MISSOULA – Montana will gain five new medical doctors who will care for Montanans in rural and underserved areas on Sunday, July 3.
The University of Montana will celebrate the graduation of its inaugural class of family physicians, ushering in a new phase for the Family Medicine Residency of Western Montana. In July 2013, the program welcomed its inaugural class of 10 residents, and in July, the program will celebrate its first graduating class.
FMRWM is a three-year, intensive training program that prepares family physicians to practice effectively in rural and underserved areas in Montana. Of the first class to graduate, five out of the 10 family physicians already have accepted employment in Montana and will work in rural and underserved areas.
Graduate Kevin Kropp plans to work in Kalispell, Saul Rivard will be employed by the Cooperative Health Center in Helena, T.J. Sherry and Scot Swanson are headed to Polson and Megan Svec will be employed in Ronan. Graduate Ben Grass plans to practice in rural Montana or British Columbia. Other graduates have accepted placements out-of-state: Harshida Chaudhari is headed to Texas, Dan McCarthy will begin an osteopathic fellowship in Oregon, Tim Ochoa will practice in Idaho and Sarah Zuger will work in California.
When the residency program began in 2013, Montana ranked 50th in the nation for graduate medical education per capital. The creation of FMRWM more than doubled the number of family medicine physicians being trained in Montana each year and is expected to have a significant impact on the state’s shortage of primary care doctors in rural communities.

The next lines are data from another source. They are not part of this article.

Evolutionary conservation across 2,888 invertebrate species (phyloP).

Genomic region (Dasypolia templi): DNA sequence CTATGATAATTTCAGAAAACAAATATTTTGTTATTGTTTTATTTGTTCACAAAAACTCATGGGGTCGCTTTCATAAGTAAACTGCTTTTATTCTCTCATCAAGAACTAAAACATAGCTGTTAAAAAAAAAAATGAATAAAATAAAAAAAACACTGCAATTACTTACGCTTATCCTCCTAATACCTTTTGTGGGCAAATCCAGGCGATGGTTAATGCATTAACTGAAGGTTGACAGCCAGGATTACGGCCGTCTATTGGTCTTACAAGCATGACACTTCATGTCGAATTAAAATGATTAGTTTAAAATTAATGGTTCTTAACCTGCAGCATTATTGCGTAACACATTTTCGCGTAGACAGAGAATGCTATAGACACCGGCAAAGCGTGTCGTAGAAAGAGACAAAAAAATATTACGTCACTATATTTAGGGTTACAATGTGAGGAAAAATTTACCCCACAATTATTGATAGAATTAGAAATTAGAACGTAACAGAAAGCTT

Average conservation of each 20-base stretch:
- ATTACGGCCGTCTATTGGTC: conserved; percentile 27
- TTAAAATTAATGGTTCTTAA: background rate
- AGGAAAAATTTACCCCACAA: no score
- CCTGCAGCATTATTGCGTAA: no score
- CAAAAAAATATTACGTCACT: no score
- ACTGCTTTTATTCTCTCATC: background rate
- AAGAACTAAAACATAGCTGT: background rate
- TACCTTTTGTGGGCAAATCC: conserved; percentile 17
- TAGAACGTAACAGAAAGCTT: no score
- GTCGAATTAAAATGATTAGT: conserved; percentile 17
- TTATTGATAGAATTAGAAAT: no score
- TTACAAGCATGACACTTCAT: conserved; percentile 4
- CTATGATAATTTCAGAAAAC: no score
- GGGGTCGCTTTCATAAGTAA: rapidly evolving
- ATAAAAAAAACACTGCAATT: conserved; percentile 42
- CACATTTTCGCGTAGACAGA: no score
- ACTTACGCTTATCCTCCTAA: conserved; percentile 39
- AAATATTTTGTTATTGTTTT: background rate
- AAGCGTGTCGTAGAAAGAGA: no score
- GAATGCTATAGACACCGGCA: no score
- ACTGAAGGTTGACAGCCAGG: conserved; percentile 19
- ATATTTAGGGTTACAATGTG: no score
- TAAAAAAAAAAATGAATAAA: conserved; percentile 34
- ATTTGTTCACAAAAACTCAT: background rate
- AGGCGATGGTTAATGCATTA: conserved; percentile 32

“Our mission has always been to train family physicians for the rural and underserved populations in Montana,” said program director Dr. Ned Vasquez. “The program has been successful in its first three years due to the great investment in that mission by the residency’s staff, residents and faculty. The inaugural class has been an integral part of that process.”
Vasquez said 53 out of the 56 counties in Montana are underserved, and 11 counties lack any physician at all.
“We are dedicated to physician workforce development and changing those statistics,” he said.
“Our goal in the College of Health Professions and Biomedical Sciences is to train the next generation of health practitioners and researchers with a focus of not only serving Montana and its needs, but also the world,” said Reed Humphrey, dean of the college. “This residency program is a key component of UM’s Health & Medicine Initiative, which brings health care education and research together. We are excited to sponsor the FMRWM program and integrate inter-professional opportunities within the college and residency.”
Headquartered in Missoula, FMRWM is sponsored by UM and affiliated with the University of Washington Family Medicine Residency Network. Distinctively, the program is dually accredited by the Accreditation Council for Graduate Medical Education and the American Osteopathic Association.
The program’s three sponsoring hospitals in western Montana include Kalispell Regional Healthcare and Providence St. Patrick Hospital and Community Medical Center in Missoula. Residents are involved in continuity clinic training at Partnership Health Center in Missoula and Flathead Community Health Center in Kalispell.
Additionally, the program works with an extensive rural training network of nine sites, including Blackfeet Community Hospital, Northwest Community Health Center, Providence St. Joseph Medical Center, Clark Fork Valley Hospital, St. Luke Community Healthcare, Community Physicians Group-Stevensville, Marcus Daly Memorial Hospital, Community Hospital of Anaconda and Barrett Hospital and Healthcare.
For more information visit http://health.umt.edu/fmrwm/.